Explore the women of Soviet Art through this carefully curated poster collection
Art dealer Stephane Cornille has a lifelong fascination with the Soviet Union. In the midst of a year-long journey traveling the former Soviet Republics, he tells us about his collection and the importance of women in the Soviet era.
- Jyni Ong
- 8 November 2021
Stephane Cornille grew up in New Zealand, in a geographical location he describes as “at the bottom of the world and far removed from almost everything”. As a child, he developed a fascination with the Soviet Union, an interest that would become a lifelong study of the socialist state spanning a sixth of the world’s mass and across 11 different time zones. “I made a goal,” he tells us, “to travel all the former Republics one day and learn about their history.” And at the time of our interview, Stephane was two months into that much-anticipated trip.
With a background in business where Stephane spent eight years working for technology companies, the design enthusiast’s return to art reignited unexpectedly in 2018 on a visit to Ukraine. There, he bought a poster from a flea market in Kiev and slowly started to build up a collection of vintage posters, first for himself then for friends and eventually, selling them too. Years past and with it, Stephane journeyed to many other countries that made up the former Eastern bloc. From the frozen villages of Kazakhstan to the backstreet bazaars of Georgia, Stephane’s collection continued to grow, gathering steam until he finally had an archive big enough to launch Comrade Kiev.
This website, which houses Stephane’s mighty poster collection, is testament to the originality of Soviet art as seen through the disposable posters put up as a means of communication throughout the Soviet occupancy. Stephane tells us more on the uniqueness of the collection, “artists in the Soviet Union weren’t allowed to leave, and could only work for the state,” he says. “Because they lived in a closed society, the art they created wasn’t influenced by western style, and was also heavy in propaganda.” During the time of their creation, the posters weren’t appreciated as an art form, merely regarded as propaganda, and part of Stephane’s goal today is to raise awareness on the artistic merit of these delights.
It’s a collection that’s amassed through the relatives of Airbnb hosts, dusty attics, markets or other art dealers. And for every poster that makes it into the collection, Stephane explains how there are “at least two that don’t.” He often comes across posters that are half water damaged or half missing. Posters from this era were printed on cheap paper, ready to be disposed when a movie or movement was over. Stephane’s collection, on the other hand, are the lucky few peeled off the walls of theatre lobbies and kept safely preserved.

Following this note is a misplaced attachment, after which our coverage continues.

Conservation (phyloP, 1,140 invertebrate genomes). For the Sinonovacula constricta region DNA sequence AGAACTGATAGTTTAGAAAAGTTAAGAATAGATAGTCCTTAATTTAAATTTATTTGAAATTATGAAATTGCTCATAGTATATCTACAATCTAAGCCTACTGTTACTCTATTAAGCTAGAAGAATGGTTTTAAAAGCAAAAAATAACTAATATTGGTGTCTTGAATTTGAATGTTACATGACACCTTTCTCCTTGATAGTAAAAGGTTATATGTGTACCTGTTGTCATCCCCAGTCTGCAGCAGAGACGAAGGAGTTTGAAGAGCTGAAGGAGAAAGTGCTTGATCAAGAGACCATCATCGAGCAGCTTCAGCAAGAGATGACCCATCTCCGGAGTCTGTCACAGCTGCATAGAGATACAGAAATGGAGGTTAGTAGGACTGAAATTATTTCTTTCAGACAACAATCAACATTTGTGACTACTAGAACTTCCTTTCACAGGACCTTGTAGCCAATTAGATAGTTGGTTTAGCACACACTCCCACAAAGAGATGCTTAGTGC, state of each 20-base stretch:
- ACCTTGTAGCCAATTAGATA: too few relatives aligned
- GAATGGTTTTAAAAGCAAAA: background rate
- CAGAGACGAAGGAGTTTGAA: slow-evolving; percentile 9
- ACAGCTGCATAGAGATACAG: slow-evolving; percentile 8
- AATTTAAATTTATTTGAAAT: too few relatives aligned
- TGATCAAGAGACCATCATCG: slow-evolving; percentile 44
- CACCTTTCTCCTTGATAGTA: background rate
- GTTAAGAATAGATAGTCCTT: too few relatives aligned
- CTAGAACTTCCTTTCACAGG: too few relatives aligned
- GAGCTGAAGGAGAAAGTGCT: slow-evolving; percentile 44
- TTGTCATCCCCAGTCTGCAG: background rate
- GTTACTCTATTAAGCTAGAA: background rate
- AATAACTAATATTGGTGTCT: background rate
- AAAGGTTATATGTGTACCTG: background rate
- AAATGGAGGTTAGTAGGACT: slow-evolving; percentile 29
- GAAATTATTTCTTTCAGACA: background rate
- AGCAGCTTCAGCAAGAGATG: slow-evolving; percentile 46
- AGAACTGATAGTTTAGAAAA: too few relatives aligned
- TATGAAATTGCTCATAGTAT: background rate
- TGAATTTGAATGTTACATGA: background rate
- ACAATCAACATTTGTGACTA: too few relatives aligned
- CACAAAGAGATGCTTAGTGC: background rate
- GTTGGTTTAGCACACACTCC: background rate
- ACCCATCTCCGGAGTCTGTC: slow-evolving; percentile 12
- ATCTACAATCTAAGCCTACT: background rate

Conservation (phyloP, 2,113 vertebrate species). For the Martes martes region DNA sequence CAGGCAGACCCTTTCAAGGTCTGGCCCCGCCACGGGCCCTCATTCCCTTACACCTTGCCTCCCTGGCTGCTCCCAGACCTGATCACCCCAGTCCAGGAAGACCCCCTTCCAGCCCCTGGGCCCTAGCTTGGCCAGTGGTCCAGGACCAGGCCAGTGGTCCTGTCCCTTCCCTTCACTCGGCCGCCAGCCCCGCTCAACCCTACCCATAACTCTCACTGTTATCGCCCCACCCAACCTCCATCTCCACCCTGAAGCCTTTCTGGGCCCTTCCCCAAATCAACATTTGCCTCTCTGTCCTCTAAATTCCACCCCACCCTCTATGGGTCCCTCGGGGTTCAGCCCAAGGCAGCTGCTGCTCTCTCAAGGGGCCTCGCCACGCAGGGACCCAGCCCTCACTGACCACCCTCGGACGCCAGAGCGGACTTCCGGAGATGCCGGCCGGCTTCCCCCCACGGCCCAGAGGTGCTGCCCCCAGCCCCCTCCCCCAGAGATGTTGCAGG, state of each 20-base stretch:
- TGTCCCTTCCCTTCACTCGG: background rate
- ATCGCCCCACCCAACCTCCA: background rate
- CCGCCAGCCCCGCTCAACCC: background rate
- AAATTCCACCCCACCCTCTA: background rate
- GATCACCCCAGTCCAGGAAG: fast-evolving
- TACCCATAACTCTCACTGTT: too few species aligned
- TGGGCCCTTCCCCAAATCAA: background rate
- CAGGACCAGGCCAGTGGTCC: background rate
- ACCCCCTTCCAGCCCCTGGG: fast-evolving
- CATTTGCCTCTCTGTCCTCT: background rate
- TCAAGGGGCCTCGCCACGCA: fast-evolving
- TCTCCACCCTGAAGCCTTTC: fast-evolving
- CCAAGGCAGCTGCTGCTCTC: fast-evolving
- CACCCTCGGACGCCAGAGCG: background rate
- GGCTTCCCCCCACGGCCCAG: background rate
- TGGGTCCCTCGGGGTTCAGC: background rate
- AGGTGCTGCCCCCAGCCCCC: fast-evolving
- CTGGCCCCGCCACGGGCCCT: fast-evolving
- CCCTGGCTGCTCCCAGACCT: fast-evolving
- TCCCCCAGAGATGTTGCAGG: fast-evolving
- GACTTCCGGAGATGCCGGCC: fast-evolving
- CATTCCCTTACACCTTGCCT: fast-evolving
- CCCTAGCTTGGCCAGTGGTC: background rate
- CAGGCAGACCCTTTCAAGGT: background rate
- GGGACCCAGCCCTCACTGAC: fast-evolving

Comrade Kiev is split into a range of collections, one of these being posters designed by women. Stephane tells us about this singular collection which features a multitude of design treasures including the likes of an original 1986 Belarusian propaganda artwork by V Smolyak, a 1988 Ukrainian Drug Addiction is Suicide poster by G Tsevtsov, and an Olympics Under the Banner of Soviet Sports poster from the Russian Games in 1978. “From its founding days, the Soviet Union recognised the power of women,” says Stephane. “After all, they were the ones who kickstarted the Russian revolution,” citing how on 6 March 1917, the female workers of a factory in Petrograd held a massive strike in aid of peace and bread among a worsening economy partly fuelled by the First World War.
The USSR became the first major power to grant women the right to vote (Stephane points out that his birth country New Zealand was the first) and a few years later, Lenon declared 8 March as the official Soviet holiday of Women’s Day. “Girls and women were expected and encouraged to have an equal role in society alongside their male counterparts,” Stephane continues, “long before western society accepted women in the workplace”. The poster dealer goes on to point out how Valentina Tereshkova, the first Soviet woman in space, made the journey a whole 20 years before the US sent their first female astronaut up.
For Stephane, the influence of Soviet art is crucial to not only today’s design canon but also in the way it “helps us understand more about ourselves”. Its impact can be seen in the Bauhaus, Constructivism, modernism, and many other 20th century movements. In this way, Stephane highlights a Kandinsky quote: “Every work of art is the child of its age and, in many cases, the mother of our emotions. It follows that each period of culture produces an art of its own which can never be repeated.” And with that, Stephane finally goes on to say, “the stories of the Soviet Union deserve to be told, and Soviet design is part of that story.”
Comrade Kiev, M. Fuks: Ye Roar, Factories, and Cornfields, Wave, Estonia, 1978
About the Author
Jyni joined It’s Nice That as an editorial assistant in August 2018 after graduating from The Glasgow School of Art’s Communication Design degree. In March 2019 she became a staff writer and in June 2021, she was made associate editor.